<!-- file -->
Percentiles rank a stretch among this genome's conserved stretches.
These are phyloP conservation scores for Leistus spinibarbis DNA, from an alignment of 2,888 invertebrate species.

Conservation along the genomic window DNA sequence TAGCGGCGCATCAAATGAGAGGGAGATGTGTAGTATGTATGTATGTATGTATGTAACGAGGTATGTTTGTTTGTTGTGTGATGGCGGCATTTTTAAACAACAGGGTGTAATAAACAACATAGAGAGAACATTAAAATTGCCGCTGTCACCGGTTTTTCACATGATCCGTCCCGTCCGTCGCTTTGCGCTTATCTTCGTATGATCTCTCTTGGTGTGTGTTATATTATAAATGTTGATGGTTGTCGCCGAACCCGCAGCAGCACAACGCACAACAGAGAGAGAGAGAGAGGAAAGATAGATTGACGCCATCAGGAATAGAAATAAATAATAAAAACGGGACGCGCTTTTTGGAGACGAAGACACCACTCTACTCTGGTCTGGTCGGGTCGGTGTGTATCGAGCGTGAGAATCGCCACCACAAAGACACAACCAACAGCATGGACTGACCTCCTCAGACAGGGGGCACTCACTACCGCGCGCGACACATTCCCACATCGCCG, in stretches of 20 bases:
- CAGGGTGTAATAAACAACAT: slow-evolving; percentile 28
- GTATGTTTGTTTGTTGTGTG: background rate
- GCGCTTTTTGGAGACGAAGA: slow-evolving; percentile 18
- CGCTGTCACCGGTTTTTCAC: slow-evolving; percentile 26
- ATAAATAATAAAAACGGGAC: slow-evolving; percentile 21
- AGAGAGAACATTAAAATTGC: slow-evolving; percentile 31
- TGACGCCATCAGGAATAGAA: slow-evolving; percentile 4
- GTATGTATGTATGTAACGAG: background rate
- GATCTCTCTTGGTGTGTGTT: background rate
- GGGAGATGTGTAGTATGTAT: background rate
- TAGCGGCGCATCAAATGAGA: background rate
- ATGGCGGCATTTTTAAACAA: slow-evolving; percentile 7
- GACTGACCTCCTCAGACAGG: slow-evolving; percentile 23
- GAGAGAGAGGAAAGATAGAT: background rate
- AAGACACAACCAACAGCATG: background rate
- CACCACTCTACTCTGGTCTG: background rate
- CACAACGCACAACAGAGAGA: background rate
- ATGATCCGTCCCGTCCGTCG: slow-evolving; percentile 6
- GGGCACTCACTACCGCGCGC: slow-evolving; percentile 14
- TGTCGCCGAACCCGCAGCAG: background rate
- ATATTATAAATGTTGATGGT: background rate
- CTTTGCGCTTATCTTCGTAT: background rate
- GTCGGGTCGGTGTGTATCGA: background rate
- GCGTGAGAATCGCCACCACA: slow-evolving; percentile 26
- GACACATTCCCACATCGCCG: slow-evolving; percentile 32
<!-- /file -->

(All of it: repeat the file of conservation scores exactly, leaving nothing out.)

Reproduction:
Percentiles rank a stretch among this genome's conserved stretches.
These are phyloP conservation scores for Leistus spinibarbis DNA, from an alignment of 2,888 invertebrate species.

Conservation along the genomic window DNA sequence TAGCGGCGCATCAAATGAGAGGGAGATGTGTAGTATGTATGTATGTATGTATGTAACGAGGTATGTTTGTTTGTTGTGTGATGGCGGCATTTTTAAACAACAGGGTGTAATAAACAACATAGAGAGAACATTAAAATTGCCGCTGTCACCGGTTTTTCACATGATCCGTCCCGTCCGTCGCTTTGCGCTTATCTTCGTATGATCTCTCTTGGTGTGTGTTATATTATAAATGTTGATGGTTGTCGCCGAACCCGCAGCAGCACAACGCACAACAGAGAGAGAGAGAGAGGAAAGATAGATTGACGCCATCAGGAATAGAAATAAATAATAAAAACGGGACGCGCTTTTTGGAGACGAAGACACCACTCTACTCTGGTCTGGTCGGGTCGGTGTGTATCGAGCGTGAGAATCGCCACCACAAAGACACAACCAACAGCATGGACTGACCTCCTCAGACAGGGGGCACTCACTACCGCGCGCGACACATTCCCACATCGCCG, in stretches of 20 bases:
- CAGGGTGTAATAAACAACAT: slow-evolving; percentile 28
- GTATGTTTGTTTGTTGTGTG: background rate
- GCGCTTTTTGGAGACGAAGA: slow-evolving; percentile 18
- CGCTGTCACCGGTTTTTCAC: slow-evolving; percentile 26
- ATAAATAATAAAAACGGGAC: slow-evolving; percentile 21
- AGAGAGAACATTAAAATTGC: slow-evolving; percentile 31
- TGACGCCATCAGGAATAGAA: slow-evolving; percentile 4
- GTATGTATGTATGTAACGAG: background rate
- GATCTCTCTTGGTGTGTGTT: background rate
- GGGAGATGTGTAGTATGTAT: background rate
- TAGCGGCGCATCAAATGAGA: background rate
- ATGGCGGCATTTTTAAACAA: slow-evolving; percentile 7
- GACTGACCTCCTCAGACAGG: slow-evolving; percentile 23
- GAGAGAGAGGAAAGATAGAT: background rate
- AAGACACAACCAACAGCATG: background rate
- CACCACTCTACTCTGGTCTG: background rate
- CACAACGCACAACAGAGAGA: background rate
- ATGATCCGTCCCGTCCGTCG: slow-evolving; percentile 6
- GGGCACTCACTACCGCGCGC: slow-evolving; percentile 14
- TGTCGCCGAACCCGCAGCAG: background rate
- ATATTATAAATGTTGATGGT: background rate
- CTTTGCGCTTATCTTCGTAT: background rate
- GTCGGGTCGGTGTGTATCGA: background rate
- GCGTGAGAATCGCCACCACA: slow-evolving; percentile 26
- GACACATTCCCACATCGCCG: slow-evolving; percentile 32